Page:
by Greg Henson, CEO Kairos University; President of Sioux Falls Seminary and David Williams, Kairos Executive Partner; President of Taylor Seminary
Last week, we looked at how Wright and Wells invite us to consider our role in the narrative of Scripture. If following the lead of the Holy Spirit can be a bit like a wild goose chase, we think it is important to consider what that might look like in practice. Wright suggested it could be a bit like working out the fifth act of a play for which we already have the first four acts. Wells picked up and expanded that metaphor in some very helpful ways. In particular, he suggested there are six acts with the final act being The Eschaton in which functions more like theatrical improvisation than a scripted play. Let’s take a deeper dive into some of the suggestions made by Wells.
In the writing of both Wright and Wells, the Bible functions in a similar way. Wells adds some useful nuance. For Wells,
“The Bible is not so much a script that the church learns and performs as it is a training school that shapes the habits and practices of a community. This community learns to take the right things for granted, and on the basis of this faithfulness, it trusts itself to improvise within its tradition” (p. 12).
Wells is aware that talking about “improvisation” raises issues and concerns for many. It did the same for us. One particular issue is that it could imply “uninhibited freedom” or it could be perceived to be centered on being whimsical, overly clever or just trying to be witty. Wells addresses these issues and our own research revealed some of the same details. Contrary to the impressions of “uninhibited freedom” or “whimsical wit,” good theatrical improvisation requires deep trust, significant discipline, and extensive training to keep the act going forward. To put that more plainly, the only way to artfully engage in theatrical improvisation is to invest time, energy, and study into the practice. It is both an art and a craft.
Successful improv, Wells goes on to say, relies on a few specific practices. Even some cursory research on theatrical improv will reveal that most voices agree on a few guiding rules. Wells borrows and adapts a few of these to provide some insight into what it might look like for followers of Jesus to faithfully play their role in The Eschaton. Obviously, we can’t describe all of them in detail here. You can read his book and Wright’s, as well, to gain a deeper understanding.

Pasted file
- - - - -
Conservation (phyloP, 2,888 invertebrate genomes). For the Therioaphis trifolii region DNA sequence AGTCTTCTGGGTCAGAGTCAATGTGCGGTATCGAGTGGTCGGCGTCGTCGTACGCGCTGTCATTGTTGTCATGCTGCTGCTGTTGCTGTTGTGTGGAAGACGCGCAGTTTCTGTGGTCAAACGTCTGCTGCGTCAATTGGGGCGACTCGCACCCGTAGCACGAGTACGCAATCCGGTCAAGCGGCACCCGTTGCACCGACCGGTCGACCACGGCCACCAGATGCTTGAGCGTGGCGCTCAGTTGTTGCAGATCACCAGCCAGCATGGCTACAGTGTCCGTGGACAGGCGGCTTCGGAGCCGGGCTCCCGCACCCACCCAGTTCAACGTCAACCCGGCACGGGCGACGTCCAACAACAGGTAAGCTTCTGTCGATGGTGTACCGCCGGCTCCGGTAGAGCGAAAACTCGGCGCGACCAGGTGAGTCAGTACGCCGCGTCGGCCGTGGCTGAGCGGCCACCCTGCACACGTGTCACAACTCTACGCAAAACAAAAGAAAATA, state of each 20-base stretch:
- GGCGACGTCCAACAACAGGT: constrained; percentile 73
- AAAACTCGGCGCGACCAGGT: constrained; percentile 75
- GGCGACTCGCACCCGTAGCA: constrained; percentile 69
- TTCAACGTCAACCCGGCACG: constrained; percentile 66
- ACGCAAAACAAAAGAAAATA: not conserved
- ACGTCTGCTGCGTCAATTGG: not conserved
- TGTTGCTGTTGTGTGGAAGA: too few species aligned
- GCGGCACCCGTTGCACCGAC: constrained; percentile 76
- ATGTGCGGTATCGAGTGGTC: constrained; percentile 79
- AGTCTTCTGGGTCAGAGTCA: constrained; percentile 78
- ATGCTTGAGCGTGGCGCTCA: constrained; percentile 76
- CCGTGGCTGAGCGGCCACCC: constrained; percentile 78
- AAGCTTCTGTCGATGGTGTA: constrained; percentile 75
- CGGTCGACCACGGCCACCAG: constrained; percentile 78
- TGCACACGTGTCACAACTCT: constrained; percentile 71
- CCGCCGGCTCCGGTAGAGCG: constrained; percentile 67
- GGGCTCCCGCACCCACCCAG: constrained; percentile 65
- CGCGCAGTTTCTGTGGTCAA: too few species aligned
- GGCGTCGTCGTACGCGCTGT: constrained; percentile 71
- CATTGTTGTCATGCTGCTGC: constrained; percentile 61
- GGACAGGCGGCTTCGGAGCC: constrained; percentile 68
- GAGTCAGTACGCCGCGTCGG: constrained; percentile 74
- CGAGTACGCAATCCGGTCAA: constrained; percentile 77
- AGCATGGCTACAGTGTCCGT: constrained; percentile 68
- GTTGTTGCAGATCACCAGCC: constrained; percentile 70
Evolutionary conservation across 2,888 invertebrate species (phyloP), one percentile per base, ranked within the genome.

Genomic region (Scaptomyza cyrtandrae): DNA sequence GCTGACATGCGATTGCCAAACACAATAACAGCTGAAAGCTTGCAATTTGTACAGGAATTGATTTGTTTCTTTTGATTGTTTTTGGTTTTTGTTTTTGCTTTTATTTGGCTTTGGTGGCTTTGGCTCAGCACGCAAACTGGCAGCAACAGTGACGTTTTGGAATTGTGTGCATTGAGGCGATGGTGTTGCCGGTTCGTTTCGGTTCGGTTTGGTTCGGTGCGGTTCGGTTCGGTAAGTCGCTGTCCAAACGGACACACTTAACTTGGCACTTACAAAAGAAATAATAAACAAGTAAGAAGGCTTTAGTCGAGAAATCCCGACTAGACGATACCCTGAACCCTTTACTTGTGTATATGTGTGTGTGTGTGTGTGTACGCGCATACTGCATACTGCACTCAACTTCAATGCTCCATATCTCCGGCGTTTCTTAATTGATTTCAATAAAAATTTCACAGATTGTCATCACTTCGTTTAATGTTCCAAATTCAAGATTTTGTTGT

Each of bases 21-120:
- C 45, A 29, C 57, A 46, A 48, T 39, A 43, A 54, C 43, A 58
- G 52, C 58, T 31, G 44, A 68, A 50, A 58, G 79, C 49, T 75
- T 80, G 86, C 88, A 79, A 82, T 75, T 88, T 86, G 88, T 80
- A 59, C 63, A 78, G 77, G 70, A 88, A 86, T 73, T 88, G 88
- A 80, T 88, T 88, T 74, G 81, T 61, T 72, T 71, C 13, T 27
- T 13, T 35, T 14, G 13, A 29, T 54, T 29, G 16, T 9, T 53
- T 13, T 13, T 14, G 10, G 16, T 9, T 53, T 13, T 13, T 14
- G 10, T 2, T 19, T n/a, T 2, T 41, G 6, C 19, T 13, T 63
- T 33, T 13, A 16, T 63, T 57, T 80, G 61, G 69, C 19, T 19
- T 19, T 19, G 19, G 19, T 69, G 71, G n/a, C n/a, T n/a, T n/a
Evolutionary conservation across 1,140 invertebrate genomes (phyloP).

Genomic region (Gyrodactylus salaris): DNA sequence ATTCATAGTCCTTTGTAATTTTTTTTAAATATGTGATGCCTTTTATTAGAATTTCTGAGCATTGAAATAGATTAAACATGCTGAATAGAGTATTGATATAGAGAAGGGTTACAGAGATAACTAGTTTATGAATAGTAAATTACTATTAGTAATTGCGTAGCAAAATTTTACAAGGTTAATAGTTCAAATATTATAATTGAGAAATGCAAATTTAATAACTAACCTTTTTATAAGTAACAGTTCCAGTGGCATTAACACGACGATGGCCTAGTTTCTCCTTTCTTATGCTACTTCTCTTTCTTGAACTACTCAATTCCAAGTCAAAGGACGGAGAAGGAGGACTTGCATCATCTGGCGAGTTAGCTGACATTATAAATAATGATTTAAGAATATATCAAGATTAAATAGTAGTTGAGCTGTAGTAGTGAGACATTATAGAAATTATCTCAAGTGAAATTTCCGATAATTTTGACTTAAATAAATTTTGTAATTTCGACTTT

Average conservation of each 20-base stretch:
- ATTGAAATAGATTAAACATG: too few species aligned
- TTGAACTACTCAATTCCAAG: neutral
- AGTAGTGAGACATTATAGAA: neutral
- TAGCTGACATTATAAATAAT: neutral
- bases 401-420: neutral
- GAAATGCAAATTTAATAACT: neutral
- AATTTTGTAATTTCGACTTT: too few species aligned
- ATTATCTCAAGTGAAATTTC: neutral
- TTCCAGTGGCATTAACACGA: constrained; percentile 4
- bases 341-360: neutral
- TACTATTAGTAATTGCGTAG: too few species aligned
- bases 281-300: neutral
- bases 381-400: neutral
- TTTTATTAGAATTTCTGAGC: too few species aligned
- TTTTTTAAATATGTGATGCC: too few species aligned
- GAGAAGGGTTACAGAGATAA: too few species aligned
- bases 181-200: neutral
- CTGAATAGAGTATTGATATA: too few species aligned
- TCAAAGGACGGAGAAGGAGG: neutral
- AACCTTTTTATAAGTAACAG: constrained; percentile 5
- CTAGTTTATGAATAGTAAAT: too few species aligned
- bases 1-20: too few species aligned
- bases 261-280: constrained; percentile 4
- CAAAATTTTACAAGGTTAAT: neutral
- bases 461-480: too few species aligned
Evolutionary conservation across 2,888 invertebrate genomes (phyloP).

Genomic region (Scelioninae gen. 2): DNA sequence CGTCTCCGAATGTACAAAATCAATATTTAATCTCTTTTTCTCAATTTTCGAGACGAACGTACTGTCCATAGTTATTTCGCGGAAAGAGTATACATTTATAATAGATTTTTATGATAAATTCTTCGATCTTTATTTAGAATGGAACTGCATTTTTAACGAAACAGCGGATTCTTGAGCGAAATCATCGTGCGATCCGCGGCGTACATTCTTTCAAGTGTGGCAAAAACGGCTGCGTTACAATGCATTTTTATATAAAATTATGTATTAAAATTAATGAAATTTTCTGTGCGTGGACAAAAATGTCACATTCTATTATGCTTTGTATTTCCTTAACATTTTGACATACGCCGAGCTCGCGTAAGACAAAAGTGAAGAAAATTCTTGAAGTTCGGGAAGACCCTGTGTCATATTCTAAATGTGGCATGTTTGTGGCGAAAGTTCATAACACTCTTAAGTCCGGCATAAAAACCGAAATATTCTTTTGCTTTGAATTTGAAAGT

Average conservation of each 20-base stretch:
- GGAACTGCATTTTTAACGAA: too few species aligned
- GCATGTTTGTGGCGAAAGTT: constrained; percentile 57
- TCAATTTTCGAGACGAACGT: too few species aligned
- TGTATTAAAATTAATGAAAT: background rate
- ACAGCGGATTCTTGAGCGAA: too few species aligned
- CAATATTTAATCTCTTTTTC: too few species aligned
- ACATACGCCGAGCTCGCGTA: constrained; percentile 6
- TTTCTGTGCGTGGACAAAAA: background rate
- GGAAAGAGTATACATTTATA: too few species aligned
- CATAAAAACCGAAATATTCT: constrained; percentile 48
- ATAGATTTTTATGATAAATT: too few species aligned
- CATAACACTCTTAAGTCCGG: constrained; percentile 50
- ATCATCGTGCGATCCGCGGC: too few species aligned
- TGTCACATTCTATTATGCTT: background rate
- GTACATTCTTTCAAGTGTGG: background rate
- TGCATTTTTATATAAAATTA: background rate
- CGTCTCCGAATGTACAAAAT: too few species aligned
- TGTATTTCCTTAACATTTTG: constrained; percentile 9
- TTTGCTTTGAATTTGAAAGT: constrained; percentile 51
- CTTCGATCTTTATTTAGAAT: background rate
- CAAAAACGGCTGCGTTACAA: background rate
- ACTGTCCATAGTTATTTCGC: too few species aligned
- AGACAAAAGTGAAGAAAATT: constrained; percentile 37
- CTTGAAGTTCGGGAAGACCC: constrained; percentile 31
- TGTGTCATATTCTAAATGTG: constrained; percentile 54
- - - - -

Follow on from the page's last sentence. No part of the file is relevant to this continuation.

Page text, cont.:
The key thing to note is that the actors putting on a theatrical improvisation production must be adept at these practices – it is not simply unfiltered or unmitigated chaos. The actors must build on what has been given (i.e., they need to accept what has been presented), which means there is a narrative in which the entire production must make sense. At the same time, however, some circumstances will require them to block what has been presented or to reincorporate some aspect of the story which has been lost through the improvisational dialogue. The only way to be successful in this kind of work is to practice, to be shaped by the work, and to do it with others who know how it works. Having learned to recognize these practices, Wells argues that this sort of improvisation best accounts for the faithful innovations within the church since its beginning.
The phrase “faithful innovations” is important. If you’ve ever watched really good theatrical improvisation, you will know that “faithful innovations” in the storyline are significantly more impactful than one-off statements that don’t seem to fit. We contend the same is true in the work of the church. “Innovation” in the Church for the sake of innovation is doomed to fail. Faithful innovation or what Doug Paul refers to as “Kingdom Innovation” requires continuity between the first five acts of the play described by Wells and the improvisation to which we are called.
While we could expound on the ideas presented by Wright and Wells, we will spare you the challenge of hearing it from us. Their books are much better. We will, however, invite you to consider the impact their writing has on what it means to follow Jesus in community. In simple terms, we might suggest following Jesus is not something that happens in a nice straight line. If following the Spirit is one part “wild goose chase” and one part “theatrical improvisation” then it must also be (at least!) one part “discernment.” As a result, we should expect some curves along the way.
This post originally appeared on the Kairos University blog.